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Wall Street stocks move broadly higher following big job gains in March

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NYSE traders
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Stocks rose broadly on Wall Street in afternoon trading Monday as investors welcomed more signs that the economy is on the path to recovery.

The US government reported last week that employers went on a hiring spree in March, adding 916,000 jobs, the most since August.

Traders had a delayed reaction to the encouraging jobs report, which was released on Friday when stock trading was closed. Investors were further encouraged by a report Monday showing that the services sector recorded record growth in March as orders, hiring and prices surged.

The S&P 500 rose 1.5 per cent as of 1.57pm Eastern time and was on track for another record high after closing above the 4,000-point mark for the first time last Thursday. The Dow Jones Industrial Average rose 392 points, or 1.2 per cent, to 33,545 and the Nasdaq was 1.7 per cent higher.

Both employment and the services industry have been lagging other areas of the economy throughout the recovery. Analysts have said that both need to show signs of growth in order for the recovery to remain on track. COVID-19 and the potential for a spike in cases remains a concern, but the strong rollout of vaccinations is making an eventual return to normal for many people seem clearer and closer.

Tesla also surprised investors with a report that vehicle deliveries doubled during the first quarter.

Technology stocks powered much of the gains Monday. Apple rose 2.5 per cent and Microsoft gained 2.9 per cent. Tesla climbed 5.6 per cent following its encouraging report on vehicle deliveries.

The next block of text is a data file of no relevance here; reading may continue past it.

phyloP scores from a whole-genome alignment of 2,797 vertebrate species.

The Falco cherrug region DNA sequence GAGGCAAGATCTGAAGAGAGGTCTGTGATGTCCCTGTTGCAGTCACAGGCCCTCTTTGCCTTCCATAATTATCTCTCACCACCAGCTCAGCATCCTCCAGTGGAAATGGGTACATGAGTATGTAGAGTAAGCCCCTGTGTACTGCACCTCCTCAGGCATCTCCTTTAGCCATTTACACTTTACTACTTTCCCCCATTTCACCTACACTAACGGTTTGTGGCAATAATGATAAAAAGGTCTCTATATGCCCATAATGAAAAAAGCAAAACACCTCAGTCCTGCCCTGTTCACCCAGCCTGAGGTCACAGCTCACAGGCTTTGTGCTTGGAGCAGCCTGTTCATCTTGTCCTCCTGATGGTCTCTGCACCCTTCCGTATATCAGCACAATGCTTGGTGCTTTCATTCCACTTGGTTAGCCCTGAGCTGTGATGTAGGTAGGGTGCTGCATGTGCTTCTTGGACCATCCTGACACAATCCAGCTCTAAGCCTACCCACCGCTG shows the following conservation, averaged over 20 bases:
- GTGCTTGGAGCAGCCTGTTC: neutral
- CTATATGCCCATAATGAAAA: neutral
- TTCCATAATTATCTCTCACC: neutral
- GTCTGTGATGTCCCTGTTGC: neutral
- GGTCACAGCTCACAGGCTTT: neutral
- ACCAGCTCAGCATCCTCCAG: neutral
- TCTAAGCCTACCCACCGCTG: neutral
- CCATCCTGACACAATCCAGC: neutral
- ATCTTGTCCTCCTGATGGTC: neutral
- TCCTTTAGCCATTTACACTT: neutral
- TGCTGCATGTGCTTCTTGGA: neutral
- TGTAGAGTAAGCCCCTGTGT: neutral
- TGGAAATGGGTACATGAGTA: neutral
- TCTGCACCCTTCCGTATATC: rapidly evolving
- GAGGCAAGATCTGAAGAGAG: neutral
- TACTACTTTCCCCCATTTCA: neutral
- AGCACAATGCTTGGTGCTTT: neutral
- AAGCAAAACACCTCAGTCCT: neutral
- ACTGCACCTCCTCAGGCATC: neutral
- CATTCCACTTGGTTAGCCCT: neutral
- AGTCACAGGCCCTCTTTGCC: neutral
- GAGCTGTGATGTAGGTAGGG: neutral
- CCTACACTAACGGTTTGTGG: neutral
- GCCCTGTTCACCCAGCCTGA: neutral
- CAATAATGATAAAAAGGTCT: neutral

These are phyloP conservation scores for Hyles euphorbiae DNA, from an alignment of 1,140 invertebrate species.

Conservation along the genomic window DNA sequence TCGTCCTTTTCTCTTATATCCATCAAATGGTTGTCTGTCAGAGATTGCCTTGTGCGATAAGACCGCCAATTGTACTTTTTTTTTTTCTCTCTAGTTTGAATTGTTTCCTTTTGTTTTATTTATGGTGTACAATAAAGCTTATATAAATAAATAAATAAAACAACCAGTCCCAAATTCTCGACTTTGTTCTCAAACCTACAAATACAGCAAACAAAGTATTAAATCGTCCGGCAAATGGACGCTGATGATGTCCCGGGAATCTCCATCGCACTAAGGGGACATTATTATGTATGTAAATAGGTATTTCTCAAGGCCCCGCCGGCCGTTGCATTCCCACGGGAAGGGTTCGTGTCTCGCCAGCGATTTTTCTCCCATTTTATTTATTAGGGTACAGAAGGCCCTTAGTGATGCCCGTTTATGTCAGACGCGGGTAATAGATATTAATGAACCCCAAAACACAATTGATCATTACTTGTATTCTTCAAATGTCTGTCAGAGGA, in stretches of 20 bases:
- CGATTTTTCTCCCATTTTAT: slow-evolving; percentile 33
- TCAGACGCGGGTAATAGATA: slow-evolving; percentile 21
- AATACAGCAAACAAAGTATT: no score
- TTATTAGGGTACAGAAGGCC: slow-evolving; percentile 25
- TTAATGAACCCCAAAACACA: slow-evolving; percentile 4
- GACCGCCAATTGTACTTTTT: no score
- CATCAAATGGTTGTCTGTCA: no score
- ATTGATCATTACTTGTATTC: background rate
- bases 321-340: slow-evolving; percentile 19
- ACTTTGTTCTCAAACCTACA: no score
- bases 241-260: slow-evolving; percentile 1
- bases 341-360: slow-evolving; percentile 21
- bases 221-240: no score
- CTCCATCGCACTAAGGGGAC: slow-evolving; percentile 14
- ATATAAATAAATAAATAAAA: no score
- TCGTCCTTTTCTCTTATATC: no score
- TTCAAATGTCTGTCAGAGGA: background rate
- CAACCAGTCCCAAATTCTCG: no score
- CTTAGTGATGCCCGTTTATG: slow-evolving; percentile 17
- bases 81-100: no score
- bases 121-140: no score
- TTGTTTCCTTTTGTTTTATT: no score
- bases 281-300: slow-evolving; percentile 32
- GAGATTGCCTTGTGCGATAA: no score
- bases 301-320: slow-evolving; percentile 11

Treasury yields were mostly lower. The yield on the 10-year Treasury note, which influences interest rates on mortgages and other consumer loans, slipped to 1.71 per cent from 1.72 per cent last last week.

The gains were broad, with nearly every sector rising. Companies that stand to benefit from a broader reopening of the economy and economic growth also did well. Norwegian Cruise Line jumped 7.1 per cent for the biggest gain in the S&P 500 as it seeks permission to restart cruises out of US ports in July with a vaccination requirement for passengers and crew members. Rival Carnival rose 5.7 per cent and Royal Caribbean gained 4 per cent.

Energy companies lagged the broader market as crude oil prices headed lower, including a 5 per cent slide in the price of US crude. Occidental Petroleum dropped 7.6 per cent and Marathon Oil slid 5.7 per cent.

GameStop fell 3.9 per cent after announcing a stock sale.

Markets in Europe and Greater China were closed for holidays. The Nikkei 225 in Tokyo rose 0.8 per cent while the Kospi in Seoul gained 0.3 per cent.


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